UCSF researchers have uncovered a role in brain development and in neurological
disease for little appreciated molecules called long noncoding RNA. In this image,
fluorescent dyes track the presence of the RNA molecules and the genes they
affect in the developing mouse brain. Image courtesy of Alexander Ramos
Specific DNA once dismissed as junk plays an important role in brain development and might be involved in several devastating neurological diseases, UC San Francisco scientists have found.
Their discovery in mice is likely to further fuel a recent scramble by researchers to identify roles for long-neglected bits of DNA within the genomes of mice and humans alike.
While researchers have been busy exploring the roles of proteins encoded by the genes identified in various genome projects, most DNA is not in genes. This so-called junk DNA has largely been pushed aside and neglected in the wake of genomic gene discoveries, the UCSF scientists said.
In their own research, the UCSF team studies molecules called long noncoding RNA (lncRNA, often pronounced as “link” RNA), which are made from DNA templates in the same way as RNA from genes.
“The function of these mysterious RNA molecules in the brain is only beginning to be discovered,” said Daniel Lim, MD, PhD, assistant professor of neurological surgery, a member of the Eli and Edythe Broad Center of Regeneration Medicine and Stem Cell Research at UCSF, and the senior author of the study, published online April 11 in the journal Cell Stem Cell.
Daniel Lim, MD, PhD
Alexander Ramos, a student enrolled in the MD/PhD program at UCSF and first author of the study, conducted extensive computational analysis to establish guilt by association, linking lncRNAs within cells to the activation of genes.
Ramos looked specifically at patterns associated with particular developmental pathways or with the progression of certain diseases. He found an association between a set of 88 long noncoding RNAs and Huntington’s disease, a deadly neurodegenerative disorder. He also found weaker associations between specific groups of long noncoding RNAs and Alzheimer’s disease, convulsive seizures, major depressive disorder and various cancers.
“Alex was the team member who developed this new research direction, did most of the experiments, and connected results to the lab’s ongoing work,” Lim said. The study was mostly funded through Lim’s grant – a National Institutes of Health (NIH) Director’s New Innovator Award, a competitive award for innovative projects that have the potential for unusually high impact.
LncRNA versus Messenger RNA
Unlike messenger RNA, which is transcribed from the DNA in genes and guides the production of proteins, lncRNA molecules do not carry the blueprints for proteins. Because of this fact, they were long thought to not influence a cell’s fate or actions.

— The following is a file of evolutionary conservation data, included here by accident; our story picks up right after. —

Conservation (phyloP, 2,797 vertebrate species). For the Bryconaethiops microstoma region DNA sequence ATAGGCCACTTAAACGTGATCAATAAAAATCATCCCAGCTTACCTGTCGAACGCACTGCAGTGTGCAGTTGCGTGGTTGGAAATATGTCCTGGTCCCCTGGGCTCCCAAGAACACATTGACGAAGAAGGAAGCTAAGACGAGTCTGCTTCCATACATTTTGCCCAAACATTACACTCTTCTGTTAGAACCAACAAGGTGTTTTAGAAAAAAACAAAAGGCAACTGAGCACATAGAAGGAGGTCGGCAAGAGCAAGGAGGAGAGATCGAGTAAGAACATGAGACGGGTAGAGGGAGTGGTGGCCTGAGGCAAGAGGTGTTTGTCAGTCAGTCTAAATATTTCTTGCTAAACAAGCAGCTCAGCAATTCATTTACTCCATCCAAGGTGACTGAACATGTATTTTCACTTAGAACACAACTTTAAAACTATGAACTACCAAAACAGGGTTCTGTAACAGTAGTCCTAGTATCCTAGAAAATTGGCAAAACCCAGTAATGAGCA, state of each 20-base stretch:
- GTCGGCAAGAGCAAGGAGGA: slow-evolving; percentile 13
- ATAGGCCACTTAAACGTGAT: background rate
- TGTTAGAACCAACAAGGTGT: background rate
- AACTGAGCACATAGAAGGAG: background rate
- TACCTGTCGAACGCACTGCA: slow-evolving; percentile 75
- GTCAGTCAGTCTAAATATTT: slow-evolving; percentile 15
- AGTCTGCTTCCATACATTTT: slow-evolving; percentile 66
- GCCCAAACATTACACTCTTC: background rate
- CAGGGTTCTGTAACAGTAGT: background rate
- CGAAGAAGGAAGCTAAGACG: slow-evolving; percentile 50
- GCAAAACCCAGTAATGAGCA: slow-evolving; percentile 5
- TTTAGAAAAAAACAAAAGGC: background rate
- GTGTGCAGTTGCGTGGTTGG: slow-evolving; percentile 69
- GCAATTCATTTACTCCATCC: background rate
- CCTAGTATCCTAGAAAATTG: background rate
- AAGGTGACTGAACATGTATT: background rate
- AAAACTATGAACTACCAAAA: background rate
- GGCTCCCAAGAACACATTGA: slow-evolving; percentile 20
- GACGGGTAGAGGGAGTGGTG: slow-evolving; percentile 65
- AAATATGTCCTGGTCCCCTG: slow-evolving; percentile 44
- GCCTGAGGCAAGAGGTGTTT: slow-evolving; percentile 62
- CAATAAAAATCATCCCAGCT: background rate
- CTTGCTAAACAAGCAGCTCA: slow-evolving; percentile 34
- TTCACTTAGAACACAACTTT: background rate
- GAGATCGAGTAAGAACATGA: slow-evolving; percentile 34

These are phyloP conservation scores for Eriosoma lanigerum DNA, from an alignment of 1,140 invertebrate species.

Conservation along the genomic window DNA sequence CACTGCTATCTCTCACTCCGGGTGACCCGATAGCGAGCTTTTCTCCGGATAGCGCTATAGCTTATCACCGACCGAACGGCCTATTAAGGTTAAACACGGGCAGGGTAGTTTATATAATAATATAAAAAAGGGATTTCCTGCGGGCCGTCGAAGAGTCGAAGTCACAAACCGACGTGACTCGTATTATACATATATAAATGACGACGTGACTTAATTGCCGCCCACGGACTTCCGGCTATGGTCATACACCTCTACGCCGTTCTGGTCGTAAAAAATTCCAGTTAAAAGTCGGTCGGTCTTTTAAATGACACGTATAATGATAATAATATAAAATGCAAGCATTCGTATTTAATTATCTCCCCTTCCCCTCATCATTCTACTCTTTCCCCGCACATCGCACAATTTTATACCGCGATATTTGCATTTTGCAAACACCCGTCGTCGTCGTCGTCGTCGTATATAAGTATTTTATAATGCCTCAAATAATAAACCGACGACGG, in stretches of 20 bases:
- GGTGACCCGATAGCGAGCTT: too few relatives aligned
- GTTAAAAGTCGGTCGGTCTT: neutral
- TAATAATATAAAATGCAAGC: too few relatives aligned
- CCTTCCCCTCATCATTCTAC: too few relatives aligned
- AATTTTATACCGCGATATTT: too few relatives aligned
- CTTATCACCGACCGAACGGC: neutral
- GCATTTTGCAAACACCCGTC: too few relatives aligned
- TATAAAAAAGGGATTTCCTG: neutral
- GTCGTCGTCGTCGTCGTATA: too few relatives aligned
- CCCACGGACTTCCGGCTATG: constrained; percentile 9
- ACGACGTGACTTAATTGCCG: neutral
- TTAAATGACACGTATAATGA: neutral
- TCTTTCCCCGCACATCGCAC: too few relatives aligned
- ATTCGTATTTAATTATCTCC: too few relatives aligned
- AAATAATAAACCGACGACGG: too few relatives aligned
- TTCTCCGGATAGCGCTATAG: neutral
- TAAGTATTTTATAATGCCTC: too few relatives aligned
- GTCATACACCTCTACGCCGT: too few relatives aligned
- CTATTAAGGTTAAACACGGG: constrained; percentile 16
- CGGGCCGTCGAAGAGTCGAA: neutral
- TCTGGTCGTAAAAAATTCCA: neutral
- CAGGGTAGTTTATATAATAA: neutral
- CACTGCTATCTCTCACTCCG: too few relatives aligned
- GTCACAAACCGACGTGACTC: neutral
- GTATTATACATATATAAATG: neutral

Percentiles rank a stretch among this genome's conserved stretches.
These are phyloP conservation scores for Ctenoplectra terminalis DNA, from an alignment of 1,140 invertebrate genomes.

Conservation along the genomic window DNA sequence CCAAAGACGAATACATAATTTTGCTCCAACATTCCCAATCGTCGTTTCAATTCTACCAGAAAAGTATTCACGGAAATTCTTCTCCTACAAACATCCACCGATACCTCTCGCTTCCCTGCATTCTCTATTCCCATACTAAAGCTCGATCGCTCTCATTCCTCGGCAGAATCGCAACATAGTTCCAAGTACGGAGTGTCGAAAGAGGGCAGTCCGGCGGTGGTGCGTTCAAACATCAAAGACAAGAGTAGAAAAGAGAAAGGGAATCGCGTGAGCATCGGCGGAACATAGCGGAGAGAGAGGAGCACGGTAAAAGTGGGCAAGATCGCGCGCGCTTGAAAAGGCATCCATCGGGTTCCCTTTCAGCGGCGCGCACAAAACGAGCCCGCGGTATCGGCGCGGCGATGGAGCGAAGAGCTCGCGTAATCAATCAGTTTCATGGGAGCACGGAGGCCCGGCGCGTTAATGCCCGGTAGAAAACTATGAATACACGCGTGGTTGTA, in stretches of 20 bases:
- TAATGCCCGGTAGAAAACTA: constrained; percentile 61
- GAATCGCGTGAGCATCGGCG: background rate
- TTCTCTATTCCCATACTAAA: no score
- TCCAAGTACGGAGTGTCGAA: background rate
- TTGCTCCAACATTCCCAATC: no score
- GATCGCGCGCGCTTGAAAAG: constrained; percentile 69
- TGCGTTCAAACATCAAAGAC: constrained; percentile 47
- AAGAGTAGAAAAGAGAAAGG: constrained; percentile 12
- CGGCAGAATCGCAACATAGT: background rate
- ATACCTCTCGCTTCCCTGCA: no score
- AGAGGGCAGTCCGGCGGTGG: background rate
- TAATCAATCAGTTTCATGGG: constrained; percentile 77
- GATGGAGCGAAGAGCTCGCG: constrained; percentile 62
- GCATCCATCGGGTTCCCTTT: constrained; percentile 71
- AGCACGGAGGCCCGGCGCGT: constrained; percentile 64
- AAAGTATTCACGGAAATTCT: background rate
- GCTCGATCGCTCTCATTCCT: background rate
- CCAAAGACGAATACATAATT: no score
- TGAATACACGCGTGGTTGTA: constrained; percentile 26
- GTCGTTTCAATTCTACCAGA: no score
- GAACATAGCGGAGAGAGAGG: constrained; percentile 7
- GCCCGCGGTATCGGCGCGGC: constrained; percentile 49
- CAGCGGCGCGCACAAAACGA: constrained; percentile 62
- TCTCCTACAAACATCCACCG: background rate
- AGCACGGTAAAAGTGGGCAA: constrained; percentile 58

Nonetheless, lncRNAs also are transcribed from DNA in the same way as messenger RNA, and they, too, consist of unique sequences of nucleic acid building blocks.
Evidence indicates that lncRNAs can tether structural proteins to the DNA-containing chromosomes, and in so doing indirectly affect gene activation and cellular physiology without altering the genetic code. In other words, within the cell, lncRNA molecules act “epigenetically” — beyond genes — not through changes in DNA.
The brain cells that the scientists focused on the most give rise to various cell types of the central nervous system. They are found in a region of the brain called the subventricular zone, which directly overlies the striatum. This is the part of the brain where neurons are destroyed in Huntington’s disease, a condition triggered by a single genetic defect.
Ramos combined several advanced techniques for sequencing and analyzing DNA and RNA to identify where certain chemical changes happen to the chromosomes, and to identify lncRNAs on specific cell types found within the central nervous system. The research revealed roughly 2,000 such molecules that had not previously been described, out of about 9,000 thought to exist in mammals ranging from mice to humans.
In fact, the researchers generated far too much data to explore on their own. The UCSF scientists created a website through which their data can be used by others who want to study the role of lncRNAs in development and disease.
“There’s enough here for several labs to work on,” said Ramos, who has training grants from the California Institute for Regenerative Medicine (CIRM) and the NIH.
“It should be of interest to scientists who study long noncoding RNA, the generation of new nerve cells in the adult brain, neural stem cells and brain development, and embryonic stem cells,” he said.
Other co-authors who worked on the study include UCSF postdoctoral fellows Aaron Diaz, PhD, Abhinav Nellore, PhD, Michael Oldham, PhD, Jun Song, PhD, Ki-Youb Park, PhD, and Gabriel Gonzales-Roybal, PhD; and MD/PhD student Ryan Delgado. Additional funders of the study included the Sontag Foundation and the Sandler Foundation.